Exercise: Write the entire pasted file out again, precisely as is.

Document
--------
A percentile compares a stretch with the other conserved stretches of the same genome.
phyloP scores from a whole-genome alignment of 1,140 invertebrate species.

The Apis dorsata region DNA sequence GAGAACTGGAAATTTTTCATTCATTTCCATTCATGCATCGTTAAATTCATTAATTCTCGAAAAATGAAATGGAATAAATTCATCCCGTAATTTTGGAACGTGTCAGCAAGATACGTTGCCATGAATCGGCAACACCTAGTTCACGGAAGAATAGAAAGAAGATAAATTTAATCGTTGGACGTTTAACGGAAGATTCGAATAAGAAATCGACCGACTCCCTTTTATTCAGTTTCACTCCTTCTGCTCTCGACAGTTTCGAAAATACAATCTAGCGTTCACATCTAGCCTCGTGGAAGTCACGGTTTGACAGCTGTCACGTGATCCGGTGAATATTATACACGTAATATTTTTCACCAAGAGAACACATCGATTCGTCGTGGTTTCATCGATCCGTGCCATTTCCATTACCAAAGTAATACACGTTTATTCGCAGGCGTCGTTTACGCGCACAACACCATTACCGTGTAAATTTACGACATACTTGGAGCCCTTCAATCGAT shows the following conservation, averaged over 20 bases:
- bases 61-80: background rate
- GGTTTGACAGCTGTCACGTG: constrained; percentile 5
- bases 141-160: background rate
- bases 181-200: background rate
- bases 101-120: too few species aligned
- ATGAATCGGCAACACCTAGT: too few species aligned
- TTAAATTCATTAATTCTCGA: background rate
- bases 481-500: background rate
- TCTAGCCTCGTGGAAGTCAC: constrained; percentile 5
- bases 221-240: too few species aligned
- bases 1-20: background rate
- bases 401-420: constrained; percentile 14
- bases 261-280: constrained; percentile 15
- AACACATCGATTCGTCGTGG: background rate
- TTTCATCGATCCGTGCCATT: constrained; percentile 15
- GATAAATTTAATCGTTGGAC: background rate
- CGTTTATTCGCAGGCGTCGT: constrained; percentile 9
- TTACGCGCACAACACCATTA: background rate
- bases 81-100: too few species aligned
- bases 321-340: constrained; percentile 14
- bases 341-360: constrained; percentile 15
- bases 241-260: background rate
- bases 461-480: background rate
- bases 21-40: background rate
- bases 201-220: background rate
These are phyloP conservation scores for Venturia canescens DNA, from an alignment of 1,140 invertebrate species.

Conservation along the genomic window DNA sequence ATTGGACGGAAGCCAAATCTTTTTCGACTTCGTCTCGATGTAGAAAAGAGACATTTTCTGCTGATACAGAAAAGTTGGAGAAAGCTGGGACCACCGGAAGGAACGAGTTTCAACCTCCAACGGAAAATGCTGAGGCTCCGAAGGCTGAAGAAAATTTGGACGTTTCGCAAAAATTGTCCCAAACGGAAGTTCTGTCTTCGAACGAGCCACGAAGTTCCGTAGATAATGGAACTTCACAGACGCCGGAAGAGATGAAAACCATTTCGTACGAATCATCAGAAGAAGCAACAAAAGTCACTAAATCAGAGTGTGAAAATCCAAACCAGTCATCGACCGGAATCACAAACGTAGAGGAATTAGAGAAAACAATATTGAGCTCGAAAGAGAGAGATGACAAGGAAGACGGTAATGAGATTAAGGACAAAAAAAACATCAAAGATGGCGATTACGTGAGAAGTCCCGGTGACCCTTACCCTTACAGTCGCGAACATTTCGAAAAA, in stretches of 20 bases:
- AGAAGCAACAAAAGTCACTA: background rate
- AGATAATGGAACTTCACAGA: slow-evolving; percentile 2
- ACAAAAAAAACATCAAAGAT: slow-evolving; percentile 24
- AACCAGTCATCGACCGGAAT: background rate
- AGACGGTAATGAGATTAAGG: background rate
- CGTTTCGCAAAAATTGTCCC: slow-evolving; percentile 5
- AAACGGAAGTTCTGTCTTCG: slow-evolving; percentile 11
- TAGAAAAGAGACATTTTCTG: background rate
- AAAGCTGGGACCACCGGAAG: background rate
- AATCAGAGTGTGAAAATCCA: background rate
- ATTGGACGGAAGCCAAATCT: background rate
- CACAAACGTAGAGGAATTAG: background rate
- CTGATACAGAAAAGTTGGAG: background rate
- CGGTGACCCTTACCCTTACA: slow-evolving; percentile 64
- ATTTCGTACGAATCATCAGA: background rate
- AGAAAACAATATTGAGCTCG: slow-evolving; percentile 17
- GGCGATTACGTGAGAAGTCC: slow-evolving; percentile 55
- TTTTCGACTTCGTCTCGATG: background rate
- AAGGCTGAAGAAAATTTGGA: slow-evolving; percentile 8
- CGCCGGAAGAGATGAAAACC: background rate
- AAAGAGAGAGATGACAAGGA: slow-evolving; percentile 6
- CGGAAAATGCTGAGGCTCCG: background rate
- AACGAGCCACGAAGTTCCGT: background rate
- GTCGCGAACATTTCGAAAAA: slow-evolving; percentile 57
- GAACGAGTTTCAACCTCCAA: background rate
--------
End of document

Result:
A percentile compares a stretch with the other conserved stretches of the same genome.
phyloP scores from a whole-genome alignment of 1,140 invertebrate species.

The Apis dorsata region DNA sequence GAGAACTGGAAATTTTTCATTCATTTCCATTCATGCATCGTTAAATTCATTAATTCTCGAAAAATGAAATGGAATAAATTCATCCCGTAATTTTGGAACGTGTCAGCAAGATACGTTGCCATGAATCGGCAACACCTAGTTCACGGAAGAATAGAAAGAAGATAAATTTAATCGTTGGACGTTTAACGGAAGATTCGAATAAGAAATCGACCGACTCCCTTTTATTCAGTTTCACTCCTTCTGCTCTCGACAGTTTCGAAAATACAATCTAGCGTTCACATCTAGCCTCGTGGAAGTCACGGTTTGACAGCTGTCACGTGATCCGGTGAATATTATACACGTAATATTTTTCACCAAGAGAACACATCGATTCGTCGTGGTTTCATCGATCCGTGCCATTTCCATTACCAAAGTAATACACGTTTATTCGCAGGCGTCGTTTACGCGCACAACACCATTACCGTGTAAATTTACGACATACTTGGAGCCCTTCAATCGAT shows the following conservation, averaged over 20 bases:
- bases 61-80: background rate
- GGTTTGACAGCTGTCACGTG: constrained; percentile 5
- bases 141-160: background rate
- bases 181-200: background rate
- bases 101-120: too few species aligned
- ATGAATCGGCAACACCTAGT: too few species aligned
- TTAAATTCATTAATTCTCGA: background rate
- bases 481-500: background rate
- TCTAGCCTCGTGGAAGTCAC: constrained; percentile 5
- bases 221-240: too few species aligned
- bases 1-20: background rate
- bases 401-420: constrained; percentile 14
- bases 261-280: constrained; percentile 15
- AACACATCGATTCGTCGTGG: background rate
- TTTCATCGATCCGTGCCATT: constrained; percentile 15
- GATAAATTTAATCGTTGGAC: background rate
- CGTTTATTCGCAGGCGTCGT: constrained; percentile 9
- TTACGCGCACAACACCATTA: background rate
- bases 81-100: too few species aligned
- bases 321-340: constrained; percentile 14
- bases 341-360: constrained; percentile 15
- bases 241-260: background rate
- bases 461-480: background rate
- bases 21-40: background rate
- bases 201-220: background rate
These are phyloP conservation scores for Venturia canescens DNA, from an alignment of 1,140 invertebrate species.

Conservation along the genomic window DNA sequence ATTGGACGGAAGCCAAATCTTTTTCGACTTCGTCTCGATGTAGAAAAGAGACATTTTCTGCTGATACAGAAAAGTTGGAGAAAGCTGGGACCACCGGAAGGAACGAGTTTCAACCTCCAACGGAAAATGCTGAGGCTCCGAAGGCTGAAGAAAATTTGGACGTTTCGCAAAAATTGTCCCAAACGGAAGTTCTGTCTTCGAACGAGCCACGAAGTTCCGTAGATAATGGAACTTCACAGACGCCGGAAGAGATGAAAACCATTTCGTACGAATCATCAGAAGAAGCAACAAAAGTCACTAAATCAGAGTGTGAAAATCCAAACCAGTCATCGACCGGAATCACAAACGTAGAGGAATTAGAGAAAACAATATTGAGCTCGAAAGAGAGAGATGACAAGGAAGACGGTAATGAGATTAAGGACAAAAAAAACATCAAAGATGGCGATTACGTGAGAAGTCCCGGTGACCCTTACCCTTACAGTCGCGAACATTTCGAAAAA, in stretches of 20 bases:
- AGAAGCAACAAAAGTCACTA: background rate
- AGATAATGGAACTTCACAGA: slow-evolving; percentile 2
- ACAAAAAAAACATCAAAGAT: slow-evolving; percentile 24
- AACCAGTCATCGACCGGAAT: background rate
- AGACGGTAATGAGATTAAGG: background rate
- CGTTTCGCAAAAATTGTCCC: slow-evolving; percentile 5
- AAACGGAAGTTCTGTCTTCG: slow-evolving; percentile 11
- TAGAAAAGAGACATTTTCTG: background rate
- AAAGCTGGGACCACCGGAAG: background rate
- AATCAGAGTGTGAAAATCCA: background rate
- ATTGGACGGAAGCCAAATCT: background rate
- CACAAACGTAGAGGAATTAG: background rate
- CTGATACAGAAAAGTTGGAG: background rate
- CGGTGACCCTTACCCTTACA: slow-evolving; percentile 64
- ATTTCGTACGAATCATCAGA: background rate
- AGAAAACAATATTGAGCTCG: slow-evolving; percentile 17
- GGCGATTACGTGAGAAGTCC: slow-evolving; percentile 55
- TTTTCGACTTCGTCTCGATG: background rate
- AAGGCTGAAGAAAATTTGGA: slow-evolving; percentile 8
- CGCCGGAAGAGATGAAAACC: background rate
- AAAGAGAGAGATGACAAGGA: slow-evolving; percentile 6
- CGGAAAATGCTGAGGCTCCG: background rate
- AACGAGCCACGAAGTTCCGT: background rate
- GTCGCGAACATTTCGAAAAA: slow-evolving; percentile 57
- GAACGAGTTTCAACCTCCAA: background rate